The report, called “Liquid Fuels and Natural Gas in the Americas“, examines the major energy trends and developments of the past decade in the Americas, focusing on liquid fuels and natural gas—particularly, reserves and resources, production, consumption, trade, and investment.
The Americas, which include North America, Central America, the Caribbean, and South America, account for a significant portion of global supply, demand, and trade of both liquid fuels and natural gas. Liquid fuels include all petroleum and petroleum products, natural gas liquids, biofuels, and liquids derived from other hydrocarbon sources.
In 2012, the Americas produced 29% of the world’s liquid fuels supply, at almost 26 million barrels per day (bbl/d), and consumed one-third of the world’s liquid fuels, at nearly 30 million bbl/d. Combined, the countries in the region imported and exported substantial volumes of both crude oil and refined petroleum products, accounting for 25% of global crude imports, 9% of global crude exports, and 22% of global petroleum product imports and exports. The countries in the Americas imported 4 million bbl/d and exported 3 million bbl/d of refined petroleum products in 2012, much of which was exported from the United States.
For much of the past decade, the United States has been a major crude oil, petroleum product, and natural gas trading partner with other countries in the Americas. From 2003 to 2012, the United States imported about 5 million bbl/d of crude oil from other countries in the region—primarily from Canada, Mexico, and Venezuela. However, the quantities and shares of imports from those countries are shifting. With U.S. crude oil production continuing to increase, domestic production has displaced some imports of crude oil, including those from Latin America, defined as Mexico plus Central America, the Caribbean, and South America.
The United States has been a major petroleum product supplier to the Americas for the past decade, and its significance as a product supplier has grown considerably in recent years. In 2003, the United States exported 0.6 million bbl/d of petroleum products to other countries in the Americas, primarily Mexico and Canada. In 2012, U.S. exports to the countries in the region totaled 2.0 million bbl/d, still primarily to Mexico and Canada but increasingly to other countries, most notably Brazil and Chile. As a result, the United States recently became a net exporter of petroleum products.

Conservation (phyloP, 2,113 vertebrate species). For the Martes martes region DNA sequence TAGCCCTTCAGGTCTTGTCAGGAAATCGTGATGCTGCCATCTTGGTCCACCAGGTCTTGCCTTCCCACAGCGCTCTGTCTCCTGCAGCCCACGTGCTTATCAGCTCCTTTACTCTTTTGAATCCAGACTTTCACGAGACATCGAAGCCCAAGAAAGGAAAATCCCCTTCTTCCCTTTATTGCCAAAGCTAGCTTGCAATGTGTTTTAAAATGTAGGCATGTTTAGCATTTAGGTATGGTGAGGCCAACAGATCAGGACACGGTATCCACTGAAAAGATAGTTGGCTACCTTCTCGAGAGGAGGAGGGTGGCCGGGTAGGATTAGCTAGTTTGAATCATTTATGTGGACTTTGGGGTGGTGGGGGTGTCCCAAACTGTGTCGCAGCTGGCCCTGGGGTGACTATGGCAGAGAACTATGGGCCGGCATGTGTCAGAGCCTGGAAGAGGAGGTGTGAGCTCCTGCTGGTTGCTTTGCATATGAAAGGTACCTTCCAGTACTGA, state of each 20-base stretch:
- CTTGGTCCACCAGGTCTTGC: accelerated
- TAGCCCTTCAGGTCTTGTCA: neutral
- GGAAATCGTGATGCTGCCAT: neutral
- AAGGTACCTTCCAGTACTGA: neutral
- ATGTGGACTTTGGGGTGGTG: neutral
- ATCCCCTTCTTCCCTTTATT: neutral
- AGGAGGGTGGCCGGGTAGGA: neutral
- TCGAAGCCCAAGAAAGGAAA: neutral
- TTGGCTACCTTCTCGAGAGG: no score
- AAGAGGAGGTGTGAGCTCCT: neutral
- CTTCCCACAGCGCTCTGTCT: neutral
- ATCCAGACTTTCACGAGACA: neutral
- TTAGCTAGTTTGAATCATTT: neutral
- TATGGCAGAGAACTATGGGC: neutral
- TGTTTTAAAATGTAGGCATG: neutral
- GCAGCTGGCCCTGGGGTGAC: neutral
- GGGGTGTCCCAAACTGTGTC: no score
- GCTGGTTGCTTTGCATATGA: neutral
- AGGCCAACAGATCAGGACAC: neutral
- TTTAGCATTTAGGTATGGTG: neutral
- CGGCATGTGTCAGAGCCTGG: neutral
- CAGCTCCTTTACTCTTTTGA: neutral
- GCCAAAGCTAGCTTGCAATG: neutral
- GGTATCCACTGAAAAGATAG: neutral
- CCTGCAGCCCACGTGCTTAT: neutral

Refined product trade in the Americas has changed as demand in Latin America (the Americas excluding the United States and Canada), including demand for cleaner, low-sulfur products, has grown faster than local refinery capacity. U.S. refineries on the Gulf Coast, where some of the most sophisticated and economic refining capacity in the world is concentrated, have been well positioned to provide additional supply to meet this growing demand.
In 2012, the Americas produced and consumed about 31% of the world’s natural gas, both at 37 Tcf, while accounting for 20% of global natural gas trade in both imports and exports, both at 6 Tcf. More than 80% of both natural gas imports and exports in the Americas were transported via pipeline to neighboring countries, while the remainder was traded within the region as liquefied natural gas (LNG). The U.S. Energy Information Administration (EIA) expects natural gas exports from the Americas to increase further as natural gas supply, particularly in the United States, continues to rise as shale gas production increases. Additional LNG terminals and the ongoing Panama Canal expansion, which will allow passage of larger LNG tankers, will further boost LNG exports in the Americas region.
Recognizing the abundance of hydrocarbon resources in the Americas and the availability of technical capabilities to produce them, companies within and outside of the region have invested heavily in developing and producing liquid fuels and natural gas. Both international oil companies (IOCs) and state-owned oil companies in the Americas have made the most substantial investments, followed by companies based in Europe and in Asia and Oceania.
Foreign investment in the region has been concentrated in those countries with legal and regulatory structures open to foreign involvement. Countries with the most open structures like Canada, Brazil, Colombia, and the United States have attracted significantly more investment than others in the region. Mexico, which recently adopted new energy reforms that allow some types of foreign private investment in the energy sector, looks to join their ranks.
Asian investment in the region has risen dramatically in the past five years, in particular, investment by China’s national oil companies to secure both crude oil supplies and physical assets, such as refineries, especially in those countries considered to have more restrictive foreign investment laws and regulations.
The Americas region holds an abundance of existing proven reserves, as well as the promise of abundant resources of both oil and natural gas. While the Americas have accounted for a considerable portion of the global markets in liquid fuels and natural gas and have attracted sizeable investments, the region has the potential for further expansion and development.